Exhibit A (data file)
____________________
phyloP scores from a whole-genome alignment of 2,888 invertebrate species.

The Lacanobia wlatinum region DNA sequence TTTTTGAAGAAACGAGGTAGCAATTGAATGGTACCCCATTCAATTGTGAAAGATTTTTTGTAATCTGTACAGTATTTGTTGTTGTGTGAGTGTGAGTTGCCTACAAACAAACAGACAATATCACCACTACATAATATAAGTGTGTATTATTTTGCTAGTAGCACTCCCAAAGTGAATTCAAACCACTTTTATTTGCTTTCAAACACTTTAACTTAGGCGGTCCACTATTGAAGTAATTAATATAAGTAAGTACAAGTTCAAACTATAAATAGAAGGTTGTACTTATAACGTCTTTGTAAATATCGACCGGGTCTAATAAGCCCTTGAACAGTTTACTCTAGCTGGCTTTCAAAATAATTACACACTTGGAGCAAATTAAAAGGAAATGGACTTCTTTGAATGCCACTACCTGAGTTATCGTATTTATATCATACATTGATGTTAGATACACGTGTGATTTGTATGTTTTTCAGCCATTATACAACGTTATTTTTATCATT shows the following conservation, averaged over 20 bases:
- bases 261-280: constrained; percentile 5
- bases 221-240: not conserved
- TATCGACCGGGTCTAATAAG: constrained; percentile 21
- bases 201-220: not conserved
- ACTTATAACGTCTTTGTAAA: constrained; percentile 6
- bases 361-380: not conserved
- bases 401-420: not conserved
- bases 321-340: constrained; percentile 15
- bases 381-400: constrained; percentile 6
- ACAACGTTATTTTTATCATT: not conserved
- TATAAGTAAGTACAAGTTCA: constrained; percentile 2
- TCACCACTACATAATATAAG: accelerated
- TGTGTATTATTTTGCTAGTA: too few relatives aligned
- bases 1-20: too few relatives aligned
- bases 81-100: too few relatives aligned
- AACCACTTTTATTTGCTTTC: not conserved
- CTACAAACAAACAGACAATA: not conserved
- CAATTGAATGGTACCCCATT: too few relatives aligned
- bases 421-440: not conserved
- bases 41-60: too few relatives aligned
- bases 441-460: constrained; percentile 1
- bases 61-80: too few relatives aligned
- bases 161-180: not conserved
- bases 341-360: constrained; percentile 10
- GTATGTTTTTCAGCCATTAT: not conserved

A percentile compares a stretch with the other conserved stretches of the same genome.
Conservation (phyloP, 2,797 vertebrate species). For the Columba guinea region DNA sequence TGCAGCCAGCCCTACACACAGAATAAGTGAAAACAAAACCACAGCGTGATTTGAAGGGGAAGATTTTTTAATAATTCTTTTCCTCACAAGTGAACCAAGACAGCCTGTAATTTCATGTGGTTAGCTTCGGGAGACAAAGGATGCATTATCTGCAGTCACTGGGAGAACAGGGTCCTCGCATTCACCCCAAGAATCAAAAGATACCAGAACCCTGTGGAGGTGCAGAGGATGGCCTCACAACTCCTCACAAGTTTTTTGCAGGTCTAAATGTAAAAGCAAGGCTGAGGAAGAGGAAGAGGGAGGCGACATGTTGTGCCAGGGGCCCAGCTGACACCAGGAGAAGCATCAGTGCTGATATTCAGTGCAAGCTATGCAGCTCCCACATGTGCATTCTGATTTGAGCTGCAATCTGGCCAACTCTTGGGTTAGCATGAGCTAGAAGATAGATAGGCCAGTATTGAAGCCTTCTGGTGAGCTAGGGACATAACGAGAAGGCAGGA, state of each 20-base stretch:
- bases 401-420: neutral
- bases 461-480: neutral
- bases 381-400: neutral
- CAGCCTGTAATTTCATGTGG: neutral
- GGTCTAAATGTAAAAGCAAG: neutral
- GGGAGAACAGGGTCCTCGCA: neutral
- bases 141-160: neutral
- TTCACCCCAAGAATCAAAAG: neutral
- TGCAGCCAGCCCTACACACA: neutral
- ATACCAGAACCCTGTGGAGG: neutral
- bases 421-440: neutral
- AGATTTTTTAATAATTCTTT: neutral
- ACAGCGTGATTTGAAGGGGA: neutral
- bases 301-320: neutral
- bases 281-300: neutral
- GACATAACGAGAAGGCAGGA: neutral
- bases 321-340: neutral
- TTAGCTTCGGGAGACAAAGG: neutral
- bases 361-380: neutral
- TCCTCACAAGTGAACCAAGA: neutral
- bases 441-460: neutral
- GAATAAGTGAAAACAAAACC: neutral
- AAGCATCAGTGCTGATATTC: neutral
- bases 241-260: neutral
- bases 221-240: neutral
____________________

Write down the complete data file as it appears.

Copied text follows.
phyloP scores from a whole-genome alignment of 2,888 invertebrate species.

The Lacanobia wlatinum region DNA sequence TTTTTGAAGAAACGAGGTAGCAATTGAATGGTACCCCATTCAATTGTGAAAGATTTTTTGTAATCTGTACAGTATTTGTTGTTGTGTGAGTGTGAGTTGCCTACAAACAAACAGACAATATCACCACTACATAATATAAGTGTGTATTATTTTGCTAGTAGCACTCCCAAAGTGAATTCAAACCACTTTTATTTGCTTTCAAACACTTTAACTTAGGCGGTCCACTATTGAAGTAATTAATATAAGTAAGTACAAGTTCAAACTATAAATAGAAGGTTGTACTTATAACGTCTTTGTAAATATCGACCGGGTCTAATAAGCCCTTGAACAGTTTACTCTAGCTGGCTTTCAAAATAATTACACACTTGGAGCAAATTAAAAGGAAATGGACTTCTTTGAATGCCACTACCTGAGTTATCGTATTTATATCATACATTGATGTTAGATACACGTGTGATTTGTATGTTTTTCAGCCATTATACAACGTTATTTTTATCATT shows the following conservation, averaged over 20 bases:
- bases 261-280: constrained; percentile 5
- bases 221-240: not conserved
- TATCGACCGGGTCTAATAAG: constrained; percentile 21
- bases 201-220: not conserved
- ACTTATAACGTCTTTGTAAA: constrained; percentile 6
- bases 361-380: not conserved
- bases 401-420: not conserved
- bases 321-340: constrained; percentile 15
- bases 381-400: constrained; percentile 6
- ACAACGTTATTTTTATCATT: not conserved
- TATAAGTAAGTACAAGTTCA: constrained; percentile 2
- TCACCACTACATAATATAAG: accelerated
- TGTGTATTATTTTGCTAGTA: too few relatives aligned
- bases 1-20: too few relatives aligned
- bases 81-100: too few relatives aligned
- AACCACTTTTATTTGCTTTC: not conserved
- CTACAAACAAACAGACAATA: not conserved
- CAATTGAATGGTACCCCATT: too few relatives aligned
- bases 421-440: not conserved
- bases 41-60: too few relatives aligned
- bases 441-460: constrained; percentile 1
- bases 61-80: too few relatives aligned
- bases 161-180: not conserved
- bases 341-360: constrained; percentile 10
- GTATGTTTTTCAGCCATTAT: not conserved

A percentile compares a stretch with the other conserved stretches of the same genome.
Conservation (phyloP, 2,797 vertebrate species). For the Columba guinea region DNA sequence TGCAGCCAGCCCTACACACAGAATAAGTGAAAACAAAACCACAGCGTGATTTGAAGGGGAAGATTTTTTAATAATTCTTTTCCTCACAAGTGAACCAAGACAGCCTGTAATTTCATGTGGTTAGCTTCGGGAGACAAAGGATGCATTATCTGCAGTCACTGGGAGAACAGGGTCCTCGCATTCACCCCAAGAATCAAAAGATACCAGAACCCTGTGGAGGTGCAGAGGATGGCCTCACAACTCCTCACAAGTTTTTTGCAGGTCTAAATGTAAAAGCAAGGCTGAGGAAGAGGAAGAGGGAGGCGACATGTTGTGCCAGGGGCCCAGCTGACACCAGGAGAAGCATCAGTGCTGATATTCAGTGCAAGCTATGCAGCTCCCACATGTGCATTCTGATTTGAGCTGCAATCTGGCCAACTCTTGGGTTAGCATGAGCTAGAAGATAGATAGGCCAGTATTGAAGCCTTCTGGTGAGCTAGGGACATAACGAGAAGGCAGGA, state of each 20-base stretch:
- bases 401-420: neutral
- bases 461-480: neutral
- bases 381-400: neutral
- CAGCCTGTAATTTCATGTGG: neutral
- GGTCTAAATGTAAAAGCAAG: neutral
- GGGAGAACAGGGTCCTCGCA: neutral
- bases 141-160: neutral
- TTCACCCCAAGAATCAAAAG: neutral
- TGCAGCCAGCCCTACACACA: neutral
- ATACCAGAACCCTGTGGAGG: neutral
- bases 421-440: neutral
- AGATTTTTTAATAATTCTTT: neutral
- ACAGCGTGATTTGAAGGGGA: neutral
- bases 301-320: neutral
- bases 281-300: neutral
- GACATAACGAGAAGGCAGGA: neutral
- bases 321-340: neutral
- TTAGCTTCGGGAGACAAAGG: neutral
- bases 361-380: neutral
- TCCTCACAAGTGAACCAAGA: neutral
- bases 441-460: neutral
- GAATAAGTGAAAACAAAACC: neutral
- AAGCATCAGTGCTGATATTC: neutral
- bases 241-260: neutral
- bases 221-240: neutral